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General strength and conditioning versus motor control with manual therapy for improving depressive symptoms in chronic low back pain: A randomised feasibility trial

journal contribution
posted on 01.01.2019, 00:00 authored by Megan TeychenneMegan Teychenne, Karen Lamb, Luana MainLuana Main, Clint MillerClint Miller, A Hahne, J Ford, S Rosenbaum, Daniel BelavyDaniel Belavy
© 2019 Teychenne et al. This is an open access article distributed under the terms of the Creative Commons Attribution License, which permits unrestricted use, distribution, and reproduction in any medium, provided the original author and source are credited. Objectives Exercise can be used as a treatment for depressive symptoms in the general population. However, little is known as to whether exercise has mental health benefits for adults experiencing chronic low back pain (CLBP). The aim of this study was to examine the feasibility of two intervention protocols commonly used in clinical practice for treating chronic low back pain, but with differing exercise dose, on depressive symptoms. Methods Forty men and women (mean age = 35) experiencing chronic persistent (>3 months), nonspecific low back pain were recruited into a randomised clinical trial during 2015–2016. Participants were randomised to receive motor control (low-dose exercise) and manual therapy (n = 20), or general strength and conditioning training (moderate-dose exercise) (n = 20). Depressive symptoms were assessed fortnightly throughout a 6-month follow-up period using the Centre for Epidemiologic Studies Depression Scale (CES-D 10). Linear mixed models were used to examine within-group and between-group changes in depressive symptoms. Results Mean CES-D 10 score at baseline was 9.17 (SD = 4.32). There was evidence of a small decrease in average depressive symptoms over time (β -0.19 per fortnight, 95% CI = -0.34, -0.02). However, there was no evidence that change over time was dependent on treatment group. Conclusions Reduction in depressive symptoms amongst adults with CLBP occurred with both treatment methods (motor control [low-dose exercise] and manual therapy; or general strength and conditioning [moderate-dose exercise]). Further interventions including a true control group are needed to draw conclusions as to the effectiveness of each of these treatment methods on depressive symptoms amongst adults with CLBP.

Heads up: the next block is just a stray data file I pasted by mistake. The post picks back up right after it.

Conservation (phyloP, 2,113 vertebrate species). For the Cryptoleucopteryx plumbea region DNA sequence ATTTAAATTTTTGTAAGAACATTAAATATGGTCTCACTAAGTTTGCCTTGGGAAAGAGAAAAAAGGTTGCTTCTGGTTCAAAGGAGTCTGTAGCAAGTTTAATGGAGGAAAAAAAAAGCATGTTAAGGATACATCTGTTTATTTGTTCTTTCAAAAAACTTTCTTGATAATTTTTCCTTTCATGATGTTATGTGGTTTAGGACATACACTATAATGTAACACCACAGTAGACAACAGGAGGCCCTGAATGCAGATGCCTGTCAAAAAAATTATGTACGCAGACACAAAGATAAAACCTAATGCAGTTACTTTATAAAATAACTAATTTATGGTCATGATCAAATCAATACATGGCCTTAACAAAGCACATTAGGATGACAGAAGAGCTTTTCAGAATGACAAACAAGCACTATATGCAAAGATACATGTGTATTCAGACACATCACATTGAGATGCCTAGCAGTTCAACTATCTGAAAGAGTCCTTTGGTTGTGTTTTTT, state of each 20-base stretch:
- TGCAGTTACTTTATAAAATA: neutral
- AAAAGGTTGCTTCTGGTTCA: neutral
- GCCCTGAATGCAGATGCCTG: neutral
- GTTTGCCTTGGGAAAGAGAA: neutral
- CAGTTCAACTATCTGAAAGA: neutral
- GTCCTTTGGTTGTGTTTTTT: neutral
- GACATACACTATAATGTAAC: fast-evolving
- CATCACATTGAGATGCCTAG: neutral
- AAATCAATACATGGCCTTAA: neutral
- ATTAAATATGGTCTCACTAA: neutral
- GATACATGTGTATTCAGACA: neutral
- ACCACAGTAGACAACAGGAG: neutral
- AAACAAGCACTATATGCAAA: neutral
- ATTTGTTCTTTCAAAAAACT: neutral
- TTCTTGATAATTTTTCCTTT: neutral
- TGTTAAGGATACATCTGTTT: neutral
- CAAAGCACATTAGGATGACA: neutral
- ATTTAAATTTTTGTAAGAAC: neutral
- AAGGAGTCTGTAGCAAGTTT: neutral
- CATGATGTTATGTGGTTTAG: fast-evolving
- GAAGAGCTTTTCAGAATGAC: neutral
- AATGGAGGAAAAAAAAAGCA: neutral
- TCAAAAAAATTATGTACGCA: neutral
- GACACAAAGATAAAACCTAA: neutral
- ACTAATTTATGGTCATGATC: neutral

PLoS One





Article number



1 - 12




San Francisco, Calif.





Publication classification

C1 Refereed article in a scholarly journal